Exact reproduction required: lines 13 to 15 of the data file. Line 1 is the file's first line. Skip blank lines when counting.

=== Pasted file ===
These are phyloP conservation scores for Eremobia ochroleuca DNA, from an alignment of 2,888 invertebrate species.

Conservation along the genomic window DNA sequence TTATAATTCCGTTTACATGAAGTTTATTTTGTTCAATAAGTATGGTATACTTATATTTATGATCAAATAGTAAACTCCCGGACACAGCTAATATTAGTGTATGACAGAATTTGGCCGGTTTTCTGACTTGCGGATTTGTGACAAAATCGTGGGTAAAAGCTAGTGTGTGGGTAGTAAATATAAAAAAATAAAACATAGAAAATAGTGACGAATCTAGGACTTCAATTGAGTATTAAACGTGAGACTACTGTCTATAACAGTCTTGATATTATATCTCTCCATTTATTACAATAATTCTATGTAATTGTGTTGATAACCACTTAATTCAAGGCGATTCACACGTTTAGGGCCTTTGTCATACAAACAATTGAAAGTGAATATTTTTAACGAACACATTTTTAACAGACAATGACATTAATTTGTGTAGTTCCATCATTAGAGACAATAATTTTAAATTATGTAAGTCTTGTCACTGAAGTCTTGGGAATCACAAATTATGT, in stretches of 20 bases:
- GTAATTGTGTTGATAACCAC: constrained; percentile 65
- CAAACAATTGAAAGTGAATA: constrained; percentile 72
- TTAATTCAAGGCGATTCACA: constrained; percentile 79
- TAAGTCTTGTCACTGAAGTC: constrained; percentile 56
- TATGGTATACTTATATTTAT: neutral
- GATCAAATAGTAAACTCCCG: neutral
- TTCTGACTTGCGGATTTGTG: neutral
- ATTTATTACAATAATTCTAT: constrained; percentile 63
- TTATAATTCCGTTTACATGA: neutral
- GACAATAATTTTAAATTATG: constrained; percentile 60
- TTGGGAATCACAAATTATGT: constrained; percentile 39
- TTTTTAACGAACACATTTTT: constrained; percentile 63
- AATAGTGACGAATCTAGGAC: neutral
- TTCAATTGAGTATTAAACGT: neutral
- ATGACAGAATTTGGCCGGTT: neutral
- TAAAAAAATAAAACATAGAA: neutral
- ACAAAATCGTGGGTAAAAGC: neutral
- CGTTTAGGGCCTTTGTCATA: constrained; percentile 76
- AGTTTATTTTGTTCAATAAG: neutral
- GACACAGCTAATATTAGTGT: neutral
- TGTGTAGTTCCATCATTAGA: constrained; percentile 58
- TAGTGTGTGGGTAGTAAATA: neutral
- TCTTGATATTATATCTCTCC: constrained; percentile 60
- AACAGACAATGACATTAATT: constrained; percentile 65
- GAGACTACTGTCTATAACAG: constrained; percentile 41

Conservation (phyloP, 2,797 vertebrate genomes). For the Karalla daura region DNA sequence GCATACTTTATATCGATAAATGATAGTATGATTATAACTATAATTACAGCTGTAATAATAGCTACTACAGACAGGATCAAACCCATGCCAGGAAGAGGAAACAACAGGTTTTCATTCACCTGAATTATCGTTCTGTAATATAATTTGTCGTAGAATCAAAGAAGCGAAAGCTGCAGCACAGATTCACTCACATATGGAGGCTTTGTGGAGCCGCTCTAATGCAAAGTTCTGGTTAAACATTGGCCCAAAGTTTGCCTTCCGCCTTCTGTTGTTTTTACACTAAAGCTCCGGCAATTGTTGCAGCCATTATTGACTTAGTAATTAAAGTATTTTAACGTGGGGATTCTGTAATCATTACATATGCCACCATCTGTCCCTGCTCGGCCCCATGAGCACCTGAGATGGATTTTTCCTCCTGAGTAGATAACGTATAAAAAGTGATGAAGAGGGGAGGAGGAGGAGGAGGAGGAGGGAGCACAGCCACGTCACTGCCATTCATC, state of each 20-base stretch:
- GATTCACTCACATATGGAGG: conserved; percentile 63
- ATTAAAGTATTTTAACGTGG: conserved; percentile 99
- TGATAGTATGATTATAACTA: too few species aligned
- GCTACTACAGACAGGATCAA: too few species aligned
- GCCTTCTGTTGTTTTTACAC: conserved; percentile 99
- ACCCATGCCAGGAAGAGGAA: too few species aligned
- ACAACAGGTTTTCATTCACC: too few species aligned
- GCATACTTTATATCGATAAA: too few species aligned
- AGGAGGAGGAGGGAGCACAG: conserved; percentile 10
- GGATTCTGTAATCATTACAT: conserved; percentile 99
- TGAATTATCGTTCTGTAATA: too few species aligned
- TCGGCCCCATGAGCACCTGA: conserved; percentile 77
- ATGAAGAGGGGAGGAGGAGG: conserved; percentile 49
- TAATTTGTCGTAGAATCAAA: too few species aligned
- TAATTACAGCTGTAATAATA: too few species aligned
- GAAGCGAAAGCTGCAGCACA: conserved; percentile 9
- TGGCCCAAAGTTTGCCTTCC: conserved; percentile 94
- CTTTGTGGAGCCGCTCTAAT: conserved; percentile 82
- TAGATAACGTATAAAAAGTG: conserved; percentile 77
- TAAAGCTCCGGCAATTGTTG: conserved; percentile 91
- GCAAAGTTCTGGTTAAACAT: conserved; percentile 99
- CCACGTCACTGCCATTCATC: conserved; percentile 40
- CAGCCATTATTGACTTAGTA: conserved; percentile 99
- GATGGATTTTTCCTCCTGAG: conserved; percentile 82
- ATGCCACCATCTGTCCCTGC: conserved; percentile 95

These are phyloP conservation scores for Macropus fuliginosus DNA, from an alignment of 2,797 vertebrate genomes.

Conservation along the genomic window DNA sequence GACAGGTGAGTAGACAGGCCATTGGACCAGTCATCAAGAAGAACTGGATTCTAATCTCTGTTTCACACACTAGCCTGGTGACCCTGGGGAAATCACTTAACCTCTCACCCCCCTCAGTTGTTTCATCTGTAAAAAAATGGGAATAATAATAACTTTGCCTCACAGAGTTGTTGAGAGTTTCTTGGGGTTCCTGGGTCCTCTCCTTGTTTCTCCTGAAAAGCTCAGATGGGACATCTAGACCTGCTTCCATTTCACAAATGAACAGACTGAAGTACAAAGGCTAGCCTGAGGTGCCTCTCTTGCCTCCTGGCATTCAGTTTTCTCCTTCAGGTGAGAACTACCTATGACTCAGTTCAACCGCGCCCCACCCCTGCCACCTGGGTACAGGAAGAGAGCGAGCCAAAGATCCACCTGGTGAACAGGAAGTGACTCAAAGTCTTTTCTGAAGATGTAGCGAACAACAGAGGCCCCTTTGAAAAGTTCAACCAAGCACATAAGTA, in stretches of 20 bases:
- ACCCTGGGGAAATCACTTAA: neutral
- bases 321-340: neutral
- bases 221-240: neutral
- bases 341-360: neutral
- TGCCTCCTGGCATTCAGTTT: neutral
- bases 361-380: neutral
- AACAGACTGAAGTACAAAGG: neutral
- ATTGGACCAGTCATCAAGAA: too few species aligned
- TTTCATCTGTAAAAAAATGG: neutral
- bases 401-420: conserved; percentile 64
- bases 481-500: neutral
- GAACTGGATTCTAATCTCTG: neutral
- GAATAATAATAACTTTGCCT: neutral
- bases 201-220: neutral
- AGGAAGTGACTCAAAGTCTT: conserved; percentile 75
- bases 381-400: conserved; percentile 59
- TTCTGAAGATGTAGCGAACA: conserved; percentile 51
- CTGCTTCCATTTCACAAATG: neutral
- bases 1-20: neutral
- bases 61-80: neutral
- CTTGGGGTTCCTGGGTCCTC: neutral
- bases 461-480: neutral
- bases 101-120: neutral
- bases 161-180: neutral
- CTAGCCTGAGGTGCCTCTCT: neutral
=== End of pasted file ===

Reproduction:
- TTGGGAATCACAAATTATGT: constrained; percentile 39
- TTTTTAACGAACACATTTTT: constrained; percentile 63
- AATAGTGACGAATCTAGGAC: neutral